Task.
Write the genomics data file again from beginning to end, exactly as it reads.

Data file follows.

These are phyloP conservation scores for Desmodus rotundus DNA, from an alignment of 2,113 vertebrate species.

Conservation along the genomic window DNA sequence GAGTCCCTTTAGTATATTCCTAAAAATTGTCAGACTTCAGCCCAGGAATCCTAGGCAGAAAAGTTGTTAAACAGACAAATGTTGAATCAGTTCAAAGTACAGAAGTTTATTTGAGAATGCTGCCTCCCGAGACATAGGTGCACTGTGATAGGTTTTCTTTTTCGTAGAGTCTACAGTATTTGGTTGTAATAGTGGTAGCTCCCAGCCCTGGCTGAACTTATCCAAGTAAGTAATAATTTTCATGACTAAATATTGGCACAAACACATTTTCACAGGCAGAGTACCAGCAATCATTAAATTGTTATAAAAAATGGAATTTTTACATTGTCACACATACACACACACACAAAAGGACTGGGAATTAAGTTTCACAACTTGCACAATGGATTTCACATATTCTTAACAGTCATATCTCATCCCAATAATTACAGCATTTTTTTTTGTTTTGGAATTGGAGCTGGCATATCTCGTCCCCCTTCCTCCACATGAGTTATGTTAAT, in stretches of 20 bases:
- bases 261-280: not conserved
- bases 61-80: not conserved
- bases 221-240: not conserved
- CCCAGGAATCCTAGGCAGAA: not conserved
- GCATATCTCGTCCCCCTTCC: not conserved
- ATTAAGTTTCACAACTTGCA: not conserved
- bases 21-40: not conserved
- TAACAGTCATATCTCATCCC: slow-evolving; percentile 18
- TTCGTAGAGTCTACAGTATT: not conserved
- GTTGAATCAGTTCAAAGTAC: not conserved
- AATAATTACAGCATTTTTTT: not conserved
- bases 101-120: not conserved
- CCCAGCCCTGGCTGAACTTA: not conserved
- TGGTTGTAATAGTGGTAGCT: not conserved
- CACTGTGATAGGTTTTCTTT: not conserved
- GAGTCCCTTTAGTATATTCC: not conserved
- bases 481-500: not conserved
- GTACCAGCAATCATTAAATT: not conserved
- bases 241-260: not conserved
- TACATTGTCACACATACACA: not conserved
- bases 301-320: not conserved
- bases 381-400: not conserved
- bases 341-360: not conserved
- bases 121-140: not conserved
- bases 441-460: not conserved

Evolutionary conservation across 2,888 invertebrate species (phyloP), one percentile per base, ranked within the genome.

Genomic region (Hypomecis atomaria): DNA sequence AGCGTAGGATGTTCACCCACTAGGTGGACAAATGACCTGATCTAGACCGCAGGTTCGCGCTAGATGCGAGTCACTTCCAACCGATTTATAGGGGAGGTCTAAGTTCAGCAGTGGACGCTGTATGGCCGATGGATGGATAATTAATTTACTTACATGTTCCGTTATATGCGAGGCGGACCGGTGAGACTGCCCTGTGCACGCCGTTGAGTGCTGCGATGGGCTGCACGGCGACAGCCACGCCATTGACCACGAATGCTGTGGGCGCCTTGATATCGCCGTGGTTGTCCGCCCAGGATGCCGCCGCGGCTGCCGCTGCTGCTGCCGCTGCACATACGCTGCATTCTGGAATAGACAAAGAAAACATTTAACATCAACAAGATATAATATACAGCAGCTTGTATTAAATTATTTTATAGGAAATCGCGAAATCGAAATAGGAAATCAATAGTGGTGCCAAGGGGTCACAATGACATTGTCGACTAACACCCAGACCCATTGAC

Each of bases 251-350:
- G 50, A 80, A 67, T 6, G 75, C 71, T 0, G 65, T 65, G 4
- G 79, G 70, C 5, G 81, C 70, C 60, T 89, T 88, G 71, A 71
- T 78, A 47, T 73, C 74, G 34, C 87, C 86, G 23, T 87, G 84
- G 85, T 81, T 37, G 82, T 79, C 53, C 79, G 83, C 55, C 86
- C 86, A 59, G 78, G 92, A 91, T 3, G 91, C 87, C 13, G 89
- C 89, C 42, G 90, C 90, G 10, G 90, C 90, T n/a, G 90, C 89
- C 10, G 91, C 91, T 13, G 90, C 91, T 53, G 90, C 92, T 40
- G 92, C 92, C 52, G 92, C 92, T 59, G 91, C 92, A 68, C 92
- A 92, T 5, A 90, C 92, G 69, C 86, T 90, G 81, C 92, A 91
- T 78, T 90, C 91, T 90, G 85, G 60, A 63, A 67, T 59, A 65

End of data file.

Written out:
These are phyloP conservation scores for Desmodus rotundus DNA, from an alignment of 2,113 vertebrate species.

Conservation along the genomic window DNA sequence GAGTCCCTTTAGTATATTCCTAAAAATTGTCAGACTTCAGCCCAGGAATCCTAGGCAGAAAAGTTGTTAAACAGACAAATGTTGAATCAGTTCAAAGTACAGAAGTTTATTTGAGAATGCTGCCTCCCGAGACATAGGTGCACTGTGATAGGTTTTCTTTTTCGTAGAGTCTACAGTATTTGGTTGTAATAGTGGTAGCTCCCAGCCCTGGCTGAACTTATCCAAGTAAGTAATAATTTTCATGACTAAATATTGGCACAAACACATTTTCACAGGCAGAGTACCAGCAATCATTAAATTGTTATAAAAAATGGAATTTTTACATTGTCACACATACACACACACACAAAAGGACTGGGAATTAAGTTTCACAACTTGCACAATGGATTTCACATATTCTTAACAGTCATATCTCATCCCAATAATTACAGCATTTTTTTTTGTTTTGGAATTGGAGCTGGCATATCTCGTCCCCCTTCCTCCACATGAGTTATGTTAAT, in stretches of 20 bases:
- bases 261-280: not conserved
- bases 61-80: not conserved
- bases 221-240: not conserved
- CCCAGGAATCCTAGGCAGAA: not conserved
- GCATATCTCGTCCCCCTTCC: not conserved
- ATTAAGTTTCACAACTTGCA: not conserved
- bases 21-40: not conserved
- TAACAGTCATATCTCATCCC: slow-evolving; percentile 18
- TTCGTAGAGTCTACAGTATT: not conserved
- GTTGAATCAGTTCAAAGTAC: not conserved
- AATAATTACAGCATTTTTTT: not conserved
- bases 101-120: not conserved
- CCCAGCCCTGGCTGAACTTA: not conserved
- TGGTTGTAATAGTGGTAGCT: not conserved
- CACTGTGATAGGTTTTCTTT: not conserved
- GAGTCCCTTTAGTATATTCC: not conserved
- bases 481-500: not conserved
- GTACCAGCAATCATTAAATT: not conserved
- bases 241-260: not conserved
- TACATTGTCACACATACACA: not conserved
- bases 301-320: not conserved
- bases 381-400: not conserved
- bases 341-360: not conserved
- bases 121-140: not conserved
- bases 441-460: not conserved

Evolutionary conservation across 2,888 invertebrate species (phyloP), one percentile per base, ranked within the genome.

Genomic region (Hypomecis atomaria): DNA sequence AGCGTAGGATGTTCACCCACTAGGTGGACAAATGACCTGATCTAGACCGCAGGTTCGCGCTAGATGCGAGTCACTTCCAACCGATTTATAGGGGAGGTCTAAGTTCAGCAGTGGACGCTGTATGGCCGATGGATGGATAATTAATTTACTTACATGTTCCGTTATATGCGAGGCGGACCGGTGAGACTGCCCTGTGCACGCCGTTGAGTGCTGCGATGGGCTGCACGGCGACAGCCACGCCATTGACCACGAATGCTGTGGGCGCCTTGATATCGCCGTGGTTGTCCGCCCAGGATGCCGCCGCGGCTGCCGCTGCTGCTGCCGCTGCACATACGCTGCATTCTGGAATAGACAAAGAAAACATTTAACATCAACAAGATATAATATACAGCAGCTTGTATTAAATTATTTTATAGGAAATCGCGAAATCGAAATAGGAAATCAATAGTGGTGCCAAGGGGTCACAATGACATTGTCGACTAACACCCAGACCCATTGAC

Each of bases 251-350:
- G 50, A 80, A 67, T 6, G 75, C 71, T 0, G 65, T 65, G 4
- G 79, G 70, C 5, G 81, C 70, C 60, T 89, T 88, G 71, A 71
- T 78, A 47, T 73, C 74, G 34, C 87, C 86, G 23, T 87, G 84
- G 85, T 81, T 37, G 82, T 79, C 53, C 79, G 83, C 55, C 86
- C 86, A 59, G 78, G 92, A 91, T 3, G 91, C 87, C 13, G 89
- C 89, C 42, G 90, C 90, G 10, G 90, C 90, T n/a, G 90, C 89
- C 10, G 91, C 91, T 13, G 90, C 91, T 53, G 90, C 92, T 40
- G 92, C 92, C 52, G 92, C 92, T 59, G 91, C 92, A 68, C 92
- A 92, T 5, A 90, C 92, G 69, C 86, T 90, G 81, C 92, A 91
- T 78, T 90, C 91, T 90, G 85, G 60, A 63, A 67, T 59, A 65